All eyes will be on Tiger Woods as he makes his 2014 major debut at The Open Championship beginning Thursday. But Woods is not considered chief among the odds-on favorites at 16-1—despite the fact that he won the British Open the last time it was contested at Hoylake in 2006.
According to Odds Shark, homeland hopeful Rory McIlroy is listed as the 10-1 favorite at Royal Liverpool. That is well ahead of a capable trio at 14-1, which features world No. 1 Adam Scott, reigning FedEx Cup champion Henrik Stenson and recent U.S. Open winner Martin Kaymer.
Let's take a closer look at the four world-class players deemed most capable of raising the Claret Jug come Sunday.
Rory McIlroy (10-1)
The best finish McIlroy has ever had at The Open Championship came in 2010 at St. Andrews, a venue known for yielding more birdies than most others on the rotation. However, McIlroy also shot a second-round 80 there in his tie for third, which is eerily similar to the struggles he's endured this season.
Case in point: Last week at the Scottish Open, McIlroy led after a brilliant first round and then regressed to a 78 in Round 2. Although he played the weekend well enough to tie for 14th, it was still shy of the results a talent like McIlroy is capable of producing.
Golf Channel's Justin Ray has the grim statistic that's prevented McIlroy from achieving more recently, tying it to what hurt him in the 2010 Open:
McIlroy emphasized that he's taking an all-business approach rooted in passion to Hoylake, per CNN.com's Chris Murphy:
I've sort of fallen in love with golf again. [...] Golf is my first passion and my first love and it's great to be able to spend days playing and remember where you started again, remembering those rounds at Holywood Golf Club. [...] Just remembering the love and the joy you have for the game. I feel like I've found that out these last few weeks.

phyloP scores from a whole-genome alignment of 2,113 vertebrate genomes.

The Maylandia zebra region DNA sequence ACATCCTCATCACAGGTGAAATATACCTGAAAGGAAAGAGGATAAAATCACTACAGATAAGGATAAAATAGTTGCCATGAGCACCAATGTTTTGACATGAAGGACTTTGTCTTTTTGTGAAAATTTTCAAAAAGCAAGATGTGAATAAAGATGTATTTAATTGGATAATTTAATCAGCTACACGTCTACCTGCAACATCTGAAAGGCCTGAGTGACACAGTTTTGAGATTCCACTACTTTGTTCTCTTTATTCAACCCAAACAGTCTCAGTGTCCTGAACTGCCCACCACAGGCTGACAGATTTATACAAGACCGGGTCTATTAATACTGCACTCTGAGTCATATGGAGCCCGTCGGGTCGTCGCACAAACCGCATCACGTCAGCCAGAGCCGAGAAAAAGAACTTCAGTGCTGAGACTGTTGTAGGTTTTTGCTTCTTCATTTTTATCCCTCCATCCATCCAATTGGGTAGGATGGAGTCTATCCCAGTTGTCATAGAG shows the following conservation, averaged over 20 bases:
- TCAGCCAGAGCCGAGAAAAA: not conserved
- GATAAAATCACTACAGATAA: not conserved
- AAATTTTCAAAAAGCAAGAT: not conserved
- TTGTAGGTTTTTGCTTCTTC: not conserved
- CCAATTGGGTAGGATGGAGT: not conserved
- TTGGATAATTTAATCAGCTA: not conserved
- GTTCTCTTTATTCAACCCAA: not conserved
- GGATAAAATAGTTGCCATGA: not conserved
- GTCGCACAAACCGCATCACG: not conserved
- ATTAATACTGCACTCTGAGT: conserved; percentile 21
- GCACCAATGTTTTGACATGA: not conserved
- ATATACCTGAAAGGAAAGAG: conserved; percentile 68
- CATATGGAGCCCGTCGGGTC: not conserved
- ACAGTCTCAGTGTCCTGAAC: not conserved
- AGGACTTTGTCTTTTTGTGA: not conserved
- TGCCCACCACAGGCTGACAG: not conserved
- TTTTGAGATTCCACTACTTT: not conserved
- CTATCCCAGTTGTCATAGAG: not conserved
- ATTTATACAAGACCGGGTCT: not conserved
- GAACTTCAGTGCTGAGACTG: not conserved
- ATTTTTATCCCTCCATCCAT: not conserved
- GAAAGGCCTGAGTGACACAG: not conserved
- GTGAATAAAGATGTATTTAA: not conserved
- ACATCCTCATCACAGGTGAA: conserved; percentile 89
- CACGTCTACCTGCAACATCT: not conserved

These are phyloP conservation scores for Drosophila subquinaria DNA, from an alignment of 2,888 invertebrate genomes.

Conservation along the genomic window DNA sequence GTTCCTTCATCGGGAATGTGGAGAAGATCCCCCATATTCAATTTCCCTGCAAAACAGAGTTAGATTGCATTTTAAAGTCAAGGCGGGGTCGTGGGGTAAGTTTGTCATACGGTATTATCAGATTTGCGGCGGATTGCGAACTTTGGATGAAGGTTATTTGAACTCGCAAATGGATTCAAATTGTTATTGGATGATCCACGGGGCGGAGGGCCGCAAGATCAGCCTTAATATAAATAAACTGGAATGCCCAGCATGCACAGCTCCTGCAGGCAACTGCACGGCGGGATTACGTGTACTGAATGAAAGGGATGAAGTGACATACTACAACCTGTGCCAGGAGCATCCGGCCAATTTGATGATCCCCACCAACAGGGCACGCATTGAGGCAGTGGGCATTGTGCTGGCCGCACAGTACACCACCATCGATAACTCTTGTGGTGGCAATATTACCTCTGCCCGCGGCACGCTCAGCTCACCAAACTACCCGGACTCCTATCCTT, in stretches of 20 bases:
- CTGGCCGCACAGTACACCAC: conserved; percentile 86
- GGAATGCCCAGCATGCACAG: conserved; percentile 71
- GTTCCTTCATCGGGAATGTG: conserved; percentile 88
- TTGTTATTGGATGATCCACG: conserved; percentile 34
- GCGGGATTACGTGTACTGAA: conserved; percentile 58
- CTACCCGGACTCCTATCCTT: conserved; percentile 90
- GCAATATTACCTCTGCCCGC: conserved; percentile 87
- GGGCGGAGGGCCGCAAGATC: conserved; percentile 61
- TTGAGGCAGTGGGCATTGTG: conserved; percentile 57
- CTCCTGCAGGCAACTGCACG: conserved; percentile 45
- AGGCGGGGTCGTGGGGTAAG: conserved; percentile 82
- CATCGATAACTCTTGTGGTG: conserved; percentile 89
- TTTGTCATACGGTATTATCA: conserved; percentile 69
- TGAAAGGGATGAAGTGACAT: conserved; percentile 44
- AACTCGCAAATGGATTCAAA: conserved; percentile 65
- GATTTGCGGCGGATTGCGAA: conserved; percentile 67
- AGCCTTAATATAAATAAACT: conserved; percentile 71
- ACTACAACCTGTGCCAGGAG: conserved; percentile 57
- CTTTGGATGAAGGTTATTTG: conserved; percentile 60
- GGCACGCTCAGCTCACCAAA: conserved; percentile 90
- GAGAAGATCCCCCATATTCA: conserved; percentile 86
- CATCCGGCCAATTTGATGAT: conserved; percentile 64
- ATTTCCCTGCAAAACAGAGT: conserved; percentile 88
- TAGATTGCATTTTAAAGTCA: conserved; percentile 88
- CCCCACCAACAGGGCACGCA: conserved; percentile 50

As long as McIlroy can avoid the second-round blues, he just may have a chance at hoisting the Claret Jug. Given how just one round has been his undoing in so many tournaments, he has a great shot at victory if his putter gets hot and he can minimize his mistakes.
There's some pressure on him to break through after not winning any majors and struggling throughout 2013. A victory at the European Tour's flagship event in the BMW PGA Championship is a recent result McIlroy can draw confidence from.
Notching the third leg of the career Grand Slam at age 25 would be quite an achievement for McIlroy. It would eradicate many doubts about his consistency and perhaps even catapult him to another level, although he's still years away from his true prime.
Adam Scott (14-1)
The Australian has come into his own, justifying his spot atop the world rankings with a win at the Crowne Plaza Invitational at Colonial followed by a tie for fourth at the Memorial and a joint seventh at the U.S. Open.
Scott is an impeccable ball-striker whose game translates well to Hoylake, especially if birdies are the name of the game, as they were when Woods won at 18 under par in 2006. That hinges on Scott's putting, though—always the weakest part of his game.
Whenever he's rolling the rock right and clicking from tee to green, almost no one can match Scott's best brand of golf.
After blowing a four-stroke lead with four holes to play at the 2012 Open Championship, Scott rebounded. Not only did he win the next Masters, but he was also in the hunt for the Claret Jug at Muirfield last year. He wound up putting his way out of the championship, but he still finished in third place.